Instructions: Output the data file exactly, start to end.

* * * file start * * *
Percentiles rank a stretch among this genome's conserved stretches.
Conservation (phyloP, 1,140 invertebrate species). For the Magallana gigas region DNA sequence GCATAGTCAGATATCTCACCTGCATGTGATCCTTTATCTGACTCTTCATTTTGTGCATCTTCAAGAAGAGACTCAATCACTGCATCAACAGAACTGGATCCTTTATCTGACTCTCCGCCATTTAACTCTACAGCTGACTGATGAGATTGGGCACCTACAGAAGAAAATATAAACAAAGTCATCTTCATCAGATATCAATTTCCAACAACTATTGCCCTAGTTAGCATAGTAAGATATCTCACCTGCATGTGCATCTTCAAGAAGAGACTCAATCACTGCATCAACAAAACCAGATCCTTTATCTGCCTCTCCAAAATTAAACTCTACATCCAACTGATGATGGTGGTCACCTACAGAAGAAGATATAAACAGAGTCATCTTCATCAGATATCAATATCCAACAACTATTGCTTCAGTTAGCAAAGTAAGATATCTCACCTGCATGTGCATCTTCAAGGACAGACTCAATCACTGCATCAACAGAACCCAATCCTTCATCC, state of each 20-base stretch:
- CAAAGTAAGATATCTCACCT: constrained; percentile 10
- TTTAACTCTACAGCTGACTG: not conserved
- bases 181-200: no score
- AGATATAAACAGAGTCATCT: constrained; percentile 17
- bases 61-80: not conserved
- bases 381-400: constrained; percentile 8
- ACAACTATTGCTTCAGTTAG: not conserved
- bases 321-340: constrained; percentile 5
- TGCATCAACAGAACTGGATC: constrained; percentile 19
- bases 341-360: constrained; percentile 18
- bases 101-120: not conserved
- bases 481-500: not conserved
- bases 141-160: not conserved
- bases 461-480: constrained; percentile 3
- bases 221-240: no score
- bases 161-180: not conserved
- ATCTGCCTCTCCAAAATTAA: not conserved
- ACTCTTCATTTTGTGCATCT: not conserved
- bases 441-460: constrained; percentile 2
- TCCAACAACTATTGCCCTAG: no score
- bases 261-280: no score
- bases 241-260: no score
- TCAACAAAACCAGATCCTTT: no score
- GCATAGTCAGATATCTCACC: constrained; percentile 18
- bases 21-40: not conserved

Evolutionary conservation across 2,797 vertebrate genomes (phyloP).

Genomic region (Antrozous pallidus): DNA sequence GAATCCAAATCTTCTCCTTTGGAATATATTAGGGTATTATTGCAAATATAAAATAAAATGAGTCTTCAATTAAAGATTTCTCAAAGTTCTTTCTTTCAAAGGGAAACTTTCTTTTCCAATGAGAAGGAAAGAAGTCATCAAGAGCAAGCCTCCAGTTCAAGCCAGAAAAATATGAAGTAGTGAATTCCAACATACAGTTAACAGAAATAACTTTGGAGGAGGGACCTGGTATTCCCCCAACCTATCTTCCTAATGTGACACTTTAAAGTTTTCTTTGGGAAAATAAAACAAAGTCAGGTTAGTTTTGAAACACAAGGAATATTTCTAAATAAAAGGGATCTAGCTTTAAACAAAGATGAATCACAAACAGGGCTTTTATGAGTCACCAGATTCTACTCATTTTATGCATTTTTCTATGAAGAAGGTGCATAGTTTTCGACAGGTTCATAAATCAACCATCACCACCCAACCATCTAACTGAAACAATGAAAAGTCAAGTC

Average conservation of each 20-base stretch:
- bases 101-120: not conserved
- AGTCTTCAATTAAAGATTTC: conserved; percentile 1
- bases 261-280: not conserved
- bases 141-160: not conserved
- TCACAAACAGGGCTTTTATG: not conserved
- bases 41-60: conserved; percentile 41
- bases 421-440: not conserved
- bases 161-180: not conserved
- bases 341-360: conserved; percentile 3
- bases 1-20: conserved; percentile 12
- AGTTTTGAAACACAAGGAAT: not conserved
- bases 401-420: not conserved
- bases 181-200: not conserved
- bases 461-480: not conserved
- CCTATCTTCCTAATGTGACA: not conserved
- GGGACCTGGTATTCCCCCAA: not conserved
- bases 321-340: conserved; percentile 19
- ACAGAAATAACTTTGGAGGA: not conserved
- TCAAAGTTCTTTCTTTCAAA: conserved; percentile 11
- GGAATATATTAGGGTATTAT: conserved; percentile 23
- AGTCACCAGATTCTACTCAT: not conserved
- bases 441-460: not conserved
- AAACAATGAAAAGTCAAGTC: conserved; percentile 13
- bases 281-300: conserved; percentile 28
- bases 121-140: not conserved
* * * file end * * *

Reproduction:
Percentiles rank a stretch among this genome's conserved stretches.
Conservation (phyloP, 1,140 invertebrate species). For the Magallana gigas region DNA sequence GCATAGTCAGATATCTCACCTGCATGTGATCCTTTATCTGACTCTTCATTTTGTGCATCTTCAAGAAGAGACTCAATCACTGCATCAACAGAACTGGATCCTTTATCTGACTCTCCGCCATTTAACTCTACAGCTGACTGATGAGATTGGGCACCTACAGAAGAAAATATAAACAAAGTCATCTTCATCAGATATCAATTTCCAACAACTATTGCCCTAGTTAGCATAGTAAGATATCTCACCTGCATGTGCATCTTCAAGAAGAGACTCAATCACTGCATCAACAAAACCAGATCCTTTATCTGCCTCTCCAAAATTAAACTCTACATCCAACTGATGATGGTGGTCACCTACAGAAGAAGATATAAACAGAGTCATCTTCATCAGATATCAATATCCAACAACTATTGCTTCAGTTAGCAAAGTAAGATATCTCACCTGCATGTGCATCTTCAAGGACAGACTCAATCACTGCATCAACAGAACCCAATCCTTCATCC, state of each 20-base stretch:
- CAAAGTAAGATATCTCACCT: constrained; percentile 10
- TTTAACTCTACAGCTGACTG: not conserved
- bases 181-200: no score
- AGATATAAACAGAGTCATCT: constrained; percentile 17
- bases 61-80: not conserved
- bases 381-400: constrained; percentile 8
- ACAACTATTGCTTCAGTTAG: not conserved
- bases 321-340: constrained; percentile 5
- TGCATCAACAGAACTGGATC: constrained; percentile 19
- bases 341-360: constrained; percentile 18
- bases 101-120: not conserved
- bases 481-500: not conserved
- bases 141-160: not conserved
- bases 461-480: constrained; percentile 3
- bases 221-240: no score
- bases 161-180: not conserved
- ATCTGCCTCTCCAAAATTAA: not conserved
- ACTCTTCATTTTGTGCATCT: not conserved
- bases 441-460: constrained; percentile 2
- TCCAACAACTATTGCCCTAG: no score
- bases 261-280: no score
- bases 241-260: no score
- TCAACAAAACCAGATCCTTT: no score
- GCATAGTCAGATATCTCACC: constrained; percentile 18
- bases 21-40: not conserved

Evolutionary conservation across 2,797 vertebrate genomes (phyloP).

Genomic region (Antrozous pallidus): DNA sequence GAATCCAAATCTTCTCCTTTGGAATATATTAGGGTATTATTGCAAATATAAAATAAAATGAGTCTTCAATTAAAGATTTCTCAAAGTTCTTTCTTTCAAAGGGAAACTTTCTTTTCCAATGAGAAGGAAAGAAGTCATCAAGAGCAAGCCTCCAGTTCAAGCCAGAAAAATATGAAGTAGTGAATTCCAACATACAGTTAACAGAAATAACTTTGGAGGAGGGACCTGGTATTCCCCCAACCTATCTTCCTAATGTGACACTTTAAAGTTTTCTTTGGGAAAATAAAACAAAGTCAGGTTAGTTTTGAAACACAAGGAATATTTCTAAATAAAAGGGATCTAGCTTTAAACAAAGATGAATCACAAACAGGGCTTTTATGAGTCACCAGATTCTACTCATTTTATGCATTTTTCTATGAAGAAGGTGCATAGTTTTCGACAGGTTCATAAATCAACCATCACCACCCAACCATCTAACTGAAACAATGAAAAGTCAAGTC

Average conservation of each 20-base stretch:
- bases 101-120: not conserved
- AGTCTTCAATTAAAGATTTC: conserved; percentile 1
- bases 261-280: not conserved
- bases 141-160: not conserved
- TCACAAACAGGGCTTTTATG: not conserved
- bases 41-60: conserved; percentile 41
- bases 421-440: not conserved
- bases 161-180: not conserved
- bases 341-360: conserved; percentile 3
- bases 1-20: conserved; percentile 12
- AGTTTTGAAACACAAGGAAT: not conserved
- bases 401-420: not conserved
- bases 181-200: not conserved
- bases 461-480: not conserved
- CCTATCTTCCTAATGTGACA: not conserved
- GGGACCTGGTATTCCCCCAA: not conserved
- bases 321-340: conserved; percentile 19
- ACAGAAATAACTTTGGAGGA: not conserved
- TCAAAGTTCTTTCTTTCAAA: conserved; percentile 11
- GGAATATATTAGGGTATTAT: conserved; percentile 23
- AGTCACCAGATTCTACTCAT: not conserved
- bases 441-460: not conserved
- AAACAATGAAAAGTCAAGTC: conserved; percentile 13
- bases 281-300: conserved; percentile 28
- bases 121-140: not conserved